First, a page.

More than 250 highways in Texas are closed, Abbott said.
Turner defended the decision not to evacuate Sunday, saying, “You can’t put 6.5 million people on the roads,” referring to the population of the metro Houston area.
Kathleen Blanco, who was Louisiana’s governor during Hurricane Katrina, told The Daily Beast on Sunday that an advanced plan on how to evacuate the most susceptible to flooding is what was needed.
“It’s not apparent to us watching that they have developed a sensible evacuation formula,” she said. “You have to allow people in the southernmost regions to get out the quickest. You can’t tell everyone to leave at the same time or you end up with gridlock, especially in a big urban center.”
Blanco said 1.3 million people were evacuated from the New Orleans area before Katrina hit. (She was criticized for rebuffing the Bush administration’s request to federalize the evacuation of New Orleans after Katrina made landfall.) That same year, Houston ordered evacuations for Hurricane Rita, putting 2.5 million people on the roads. More than 100 evacuees died.
“I was just talking today with relatives there in Houston because I was concerned about them,” Blanco said. “They said they were not going to evacuate again because during Rita they got a few blocks from their home and couldn’t get up on the interstate. Just traveling those few blocks took 12 hours because of the gridlock.”
Regardless of the wisdom of evacuation for Harvey, it should’ve been clear Houston would flood.
Meteorologist Eric Holthaus told The Daily Beast that by midday last Wednesday there had been “pretty compelling model agreement on major flooding” and that the “upgrade in forecast to major hurricane on Thursday morning, I think, made most meteorologists absolutely convinced.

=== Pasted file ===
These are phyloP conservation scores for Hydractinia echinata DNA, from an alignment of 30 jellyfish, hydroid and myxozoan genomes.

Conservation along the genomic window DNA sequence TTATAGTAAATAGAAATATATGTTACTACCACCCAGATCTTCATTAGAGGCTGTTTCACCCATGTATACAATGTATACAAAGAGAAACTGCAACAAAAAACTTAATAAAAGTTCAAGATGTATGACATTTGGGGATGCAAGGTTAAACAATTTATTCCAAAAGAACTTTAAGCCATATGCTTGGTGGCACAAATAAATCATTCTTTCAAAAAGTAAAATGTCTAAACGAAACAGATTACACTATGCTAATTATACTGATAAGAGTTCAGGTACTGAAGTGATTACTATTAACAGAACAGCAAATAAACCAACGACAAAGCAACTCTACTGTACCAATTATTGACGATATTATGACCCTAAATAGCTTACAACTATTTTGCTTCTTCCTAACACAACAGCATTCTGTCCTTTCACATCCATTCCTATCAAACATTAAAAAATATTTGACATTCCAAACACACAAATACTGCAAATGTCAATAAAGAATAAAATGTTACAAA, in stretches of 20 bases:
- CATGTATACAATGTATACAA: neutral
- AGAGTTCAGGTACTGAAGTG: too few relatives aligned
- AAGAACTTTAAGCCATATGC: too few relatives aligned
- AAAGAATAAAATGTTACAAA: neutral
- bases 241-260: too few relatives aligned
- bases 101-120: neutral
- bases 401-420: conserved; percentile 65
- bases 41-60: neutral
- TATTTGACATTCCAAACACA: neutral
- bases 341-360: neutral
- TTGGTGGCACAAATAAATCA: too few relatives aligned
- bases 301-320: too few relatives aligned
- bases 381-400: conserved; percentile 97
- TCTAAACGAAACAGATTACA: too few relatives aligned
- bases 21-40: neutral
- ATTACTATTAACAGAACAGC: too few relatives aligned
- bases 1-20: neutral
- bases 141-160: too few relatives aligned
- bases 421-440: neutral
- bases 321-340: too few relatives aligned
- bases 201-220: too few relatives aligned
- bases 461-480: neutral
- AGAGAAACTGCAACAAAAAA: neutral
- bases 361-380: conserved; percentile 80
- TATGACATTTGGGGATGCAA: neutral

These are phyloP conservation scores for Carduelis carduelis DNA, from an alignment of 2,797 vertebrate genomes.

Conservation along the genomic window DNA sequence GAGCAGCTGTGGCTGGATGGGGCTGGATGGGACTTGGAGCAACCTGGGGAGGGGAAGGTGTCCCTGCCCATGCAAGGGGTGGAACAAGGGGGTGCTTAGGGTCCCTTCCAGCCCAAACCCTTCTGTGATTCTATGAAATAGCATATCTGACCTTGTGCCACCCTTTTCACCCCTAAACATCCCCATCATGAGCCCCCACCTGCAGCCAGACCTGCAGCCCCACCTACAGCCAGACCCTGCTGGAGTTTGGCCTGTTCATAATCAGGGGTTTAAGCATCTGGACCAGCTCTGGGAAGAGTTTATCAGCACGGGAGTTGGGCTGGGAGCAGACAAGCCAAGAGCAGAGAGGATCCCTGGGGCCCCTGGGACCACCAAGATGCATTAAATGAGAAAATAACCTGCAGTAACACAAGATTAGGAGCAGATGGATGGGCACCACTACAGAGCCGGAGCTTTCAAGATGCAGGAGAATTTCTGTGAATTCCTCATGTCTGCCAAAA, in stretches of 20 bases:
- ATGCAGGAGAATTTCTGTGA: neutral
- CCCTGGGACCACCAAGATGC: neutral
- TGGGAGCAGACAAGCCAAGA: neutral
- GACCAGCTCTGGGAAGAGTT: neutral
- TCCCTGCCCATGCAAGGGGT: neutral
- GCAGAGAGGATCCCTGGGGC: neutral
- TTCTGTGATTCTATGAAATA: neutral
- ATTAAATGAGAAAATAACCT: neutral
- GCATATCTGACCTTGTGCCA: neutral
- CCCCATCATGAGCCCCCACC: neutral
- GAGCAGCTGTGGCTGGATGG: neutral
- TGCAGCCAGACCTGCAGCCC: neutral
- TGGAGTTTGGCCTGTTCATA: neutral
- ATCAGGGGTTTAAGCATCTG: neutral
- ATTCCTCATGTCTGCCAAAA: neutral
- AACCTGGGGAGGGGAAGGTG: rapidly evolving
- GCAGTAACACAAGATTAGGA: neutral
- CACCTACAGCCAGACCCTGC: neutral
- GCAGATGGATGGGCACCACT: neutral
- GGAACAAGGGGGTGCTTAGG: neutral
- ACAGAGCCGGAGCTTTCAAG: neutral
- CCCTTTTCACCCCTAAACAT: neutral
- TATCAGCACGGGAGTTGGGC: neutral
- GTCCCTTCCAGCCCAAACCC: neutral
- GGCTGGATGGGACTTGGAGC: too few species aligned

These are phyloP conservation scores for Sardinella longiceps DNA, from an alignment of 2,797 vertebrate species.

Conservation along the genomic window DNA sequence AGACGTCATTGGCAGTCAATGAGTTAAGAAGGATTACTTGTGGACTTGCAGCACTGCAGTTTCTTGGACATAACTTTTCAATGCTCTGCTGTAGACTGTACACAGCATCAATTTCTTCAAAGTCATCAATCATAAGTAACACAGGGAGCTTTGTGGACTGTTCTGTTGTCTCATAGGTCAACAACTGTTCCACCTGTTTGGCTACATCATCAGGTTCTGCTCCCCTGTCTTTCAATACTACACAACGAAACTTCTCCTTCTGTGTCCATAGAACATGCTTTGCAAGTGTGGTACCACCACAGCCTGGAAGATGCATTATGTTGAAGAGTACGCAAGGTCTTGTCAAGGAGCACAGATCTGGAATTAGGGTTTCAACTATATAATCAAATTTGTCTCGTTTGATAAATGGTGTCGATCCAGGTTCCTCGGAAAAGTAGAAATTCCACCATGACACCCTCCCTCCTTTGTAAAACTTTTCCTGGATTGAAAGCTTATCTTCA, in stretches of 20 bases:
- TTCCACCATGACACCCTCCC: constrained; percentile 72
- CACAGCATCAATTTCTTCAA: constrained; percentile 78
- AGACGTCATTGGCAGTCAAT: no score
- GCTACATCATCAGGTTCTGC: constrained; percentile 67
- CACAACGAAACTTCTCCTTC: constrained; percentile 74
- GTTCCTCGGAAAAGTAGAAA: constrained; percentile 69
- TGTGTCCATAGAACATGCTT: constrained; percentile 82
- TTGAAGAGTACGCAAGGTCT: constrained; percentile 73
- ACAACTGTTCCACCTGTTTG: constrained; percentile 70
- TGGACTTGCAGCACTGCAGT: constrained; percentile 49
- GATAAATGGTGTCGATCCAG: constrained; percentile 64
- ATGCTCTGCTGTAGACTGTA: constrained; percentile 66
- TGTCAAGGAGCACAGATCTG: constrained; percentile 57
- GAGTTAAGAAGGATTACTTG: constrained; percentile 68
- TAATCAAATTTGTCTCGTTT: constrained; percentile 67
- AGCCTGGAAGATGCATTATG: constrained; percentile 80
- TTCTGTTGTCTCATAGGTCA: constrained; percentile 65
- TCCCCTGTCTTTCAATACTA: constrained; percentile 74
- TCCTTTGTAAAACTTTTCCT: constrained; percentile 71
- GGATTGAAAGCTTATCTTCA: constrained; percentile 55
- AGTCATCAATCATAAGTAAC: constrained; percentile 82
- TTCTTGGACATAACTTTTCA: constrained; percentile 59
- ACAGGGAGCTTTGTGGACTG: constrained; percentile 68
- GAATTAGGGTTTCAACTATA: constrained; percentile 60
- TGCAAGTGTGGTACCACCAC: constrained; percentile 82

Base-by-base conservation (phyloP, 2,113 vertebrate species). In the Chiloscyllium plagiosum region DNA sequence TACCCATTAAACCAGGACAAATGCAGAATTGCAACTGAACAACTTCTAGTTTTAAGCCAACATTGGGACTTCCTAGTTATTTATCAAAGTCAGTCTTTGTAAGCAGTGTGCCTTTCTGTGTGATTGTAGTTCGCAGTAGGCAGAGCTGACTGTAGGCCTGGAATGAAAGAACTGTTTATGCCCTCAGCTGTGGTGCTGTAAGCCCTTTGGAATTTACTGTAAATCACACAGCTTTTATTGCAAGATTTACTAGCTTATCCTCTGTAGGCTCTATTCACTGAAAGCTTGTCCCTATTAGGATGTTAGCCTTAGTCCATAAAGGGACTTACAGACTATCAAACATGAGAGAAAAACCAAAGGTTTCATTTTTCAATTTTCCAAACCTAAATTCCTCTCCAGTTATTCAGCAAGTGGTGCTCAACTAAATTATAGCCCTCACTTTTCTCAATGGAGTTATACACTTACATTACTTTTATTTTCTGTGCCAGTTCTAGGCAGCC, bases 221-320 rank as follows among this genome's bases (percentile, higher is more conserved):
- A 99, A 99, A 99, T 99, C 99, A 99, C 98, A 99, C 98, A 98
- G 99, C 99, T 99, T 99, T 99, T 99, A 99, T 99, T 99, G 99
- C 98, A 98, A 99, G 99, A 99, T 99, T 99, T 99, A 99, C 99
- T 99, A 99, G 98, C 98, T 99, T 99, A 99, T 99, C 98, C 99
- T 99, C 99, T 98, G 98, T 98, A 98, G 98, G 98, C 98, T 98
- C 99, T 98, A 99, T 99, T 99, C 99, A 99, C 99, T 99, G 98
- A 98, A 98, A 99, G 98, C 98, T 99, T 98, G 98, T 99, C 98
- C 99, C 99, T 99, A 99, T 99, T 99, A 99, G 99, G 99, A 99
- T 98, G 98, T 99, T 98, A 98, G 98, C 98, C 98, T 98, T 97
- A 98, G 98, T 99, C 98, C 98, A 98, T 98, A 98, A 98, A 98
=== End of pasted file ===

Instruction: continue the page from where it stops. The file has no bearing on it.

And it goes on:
“Keep in mind, though,” he added, “there’s never been a mandatory evacuation based on a rainfall forecast, so I’m not sure that people even knew what to do with a forecast as dire as this one.”
Houston was a sitting duck for the next big hurricane, as ProPublica reported last year.
“Unchecked development is wiping out the pasture land that once soaked up floodwaters,” ProPublica reported. “Houston’s rapid expansion has greatly worsened the danger posed by flooding.”
Ironically, refugees driven from New Orleans by Katrina in 2005 ended up in the Houston Astrodome, where Sanchez had his first experience with emergency management communications.
“When it comes to alerts and warnings, it’s something that to me is very important personally,” Sanchez told said in an interview last year. “When you’re put in these sorts of positions, you have that responsibility.”
Blanco, who did not run for re-election following Katrina, said it’s a no-win situation, with millions of lives at stake, few resources, and little room for error.
“There is always a lot of finger pointing, even when it’s semi-successful,” she said. “A disaster creates a situation people find untenable and the citizenry suffers, and they want someone to blame.”